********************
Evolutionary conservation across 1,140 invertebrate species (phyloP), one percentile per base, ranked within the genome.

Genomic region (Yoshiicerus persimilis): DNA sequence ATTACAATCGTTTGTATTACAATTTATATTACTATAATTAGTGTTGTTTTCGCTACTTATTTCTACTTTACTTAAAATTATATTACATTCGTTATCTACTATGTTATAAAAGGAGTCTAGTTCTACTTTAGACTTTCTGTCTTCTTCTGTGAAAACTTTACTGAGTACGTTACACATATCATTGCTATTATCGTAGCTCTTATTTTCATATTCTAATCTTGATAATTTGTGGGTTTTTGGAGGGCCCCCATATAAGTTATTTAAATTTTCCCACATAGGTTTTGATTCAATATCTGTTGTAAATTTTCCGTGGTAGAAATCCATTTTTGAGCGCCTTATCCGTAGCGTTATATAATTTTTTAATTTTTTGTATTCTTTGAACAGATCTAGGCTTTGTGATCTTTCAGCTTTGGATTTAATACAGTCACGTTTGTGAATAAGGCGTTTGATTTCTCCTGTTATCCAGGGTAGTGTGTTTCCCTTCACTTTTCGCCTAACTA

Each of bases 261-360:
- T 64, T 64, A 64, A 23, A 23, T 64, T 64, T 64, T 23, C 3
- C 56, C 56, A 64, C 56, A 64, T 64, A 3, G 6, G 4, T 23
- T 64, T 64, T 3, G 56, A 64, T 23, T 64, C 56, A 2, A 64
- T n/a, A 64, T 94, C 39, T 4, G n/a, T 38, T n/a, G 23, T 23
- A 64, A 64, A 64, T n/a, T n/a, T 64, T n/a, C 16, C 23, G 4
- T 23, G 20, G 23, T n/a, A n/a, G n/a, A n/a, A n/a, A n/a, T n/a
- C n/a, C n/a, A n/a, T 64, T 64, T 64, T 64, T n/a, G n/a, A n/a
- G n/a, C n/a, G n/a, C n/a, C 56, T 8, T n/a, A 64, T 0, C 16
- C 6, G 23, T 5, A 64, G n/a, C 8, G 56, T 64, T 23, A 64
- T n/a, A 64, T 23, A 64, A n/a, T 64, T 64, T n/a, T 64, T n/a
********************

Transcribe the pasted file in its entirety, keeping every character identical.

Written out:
Evolutionary conservation across 1,140 invertebrate species (phyloP), one percentile per base, ranked within the genome.

Genomic region (Yoshiicerus persimilis): DNA sequence ATTACAATCGTTTGTATTACAATTTATATTACTATAATTAGTGTTGTTTTCGCTACTTATTTCTACTTTACTTAAAATTATATTACATTCGTTATCTACTATGTTATAAAAGGAGTCTAGTTCTACTTTAGACTTTCTGTCTTCTTCTGTGAAAACTTTACTGAGTACGTTACACATATCATTGCTATTATCGTAGCTCTTATTTTCATATTCTAATCTTGATAATTTGTGGGTTTTTGGAGGGCCCCCATATAAGTTATTTAAATTTTCCCACATAGGTTTTGATTCAATATCTGTTGTAAATTTTCCGTGGTAGAAATCCATTTTTGAGCGCCTTATCCGTAGCGTTATATAATTTTTTAATTTTTTGTATTCTTTGAACAGATCTAGGCTTTGTGATCTTTCAGCTTTGGATTTAATACAGTCACGTTTGTGAATAAGGCGTTTGATTTCTCCTGTTATCCAGGGTAGTGTGTTTCCCTTCACTTTTCGCCTAACTA

Each of bases 261-360:
- T 64, T 64, A 64, A 23, A 23, T 64, T 64, T 64, T 23, C 3
- C 56, C 56, A 64, C 56, A 64, T 64, A 3, G 6, G 4, T 23
- T 64, T 64, T 3, G 56, A 64, T 23, T 64, C 56, A 2, A 64
- T n/a, A 64, T 94, C 39, T 4, G n/a, T 38, T n/a, G 23, T 23
- A 64, A 64, A 64, T n/a, T n/a, T 64, T n/a, C 16, C 23, G 4
- T 23, G 20, G 23, T n/a, A n/a, G n/a, A n/a, A n/a, A n/a, T n/a
- C n/a, C n/a, A n/a, T 64, T 64, T 64, T 64, T n/a, G n/a, A n/a
- G n/a, C n/a, G n/a, C n/a, C 56, T 8, T n/a, A 64, T 0, C 16
- C 6, G 23, T 5, A 64, G n/a, C 8, G 56, T 64, T 23, A 64
- T n/a, A 64, T 23, A 64, A n/a, T 64, T 64, T n/a, T 64, T n/a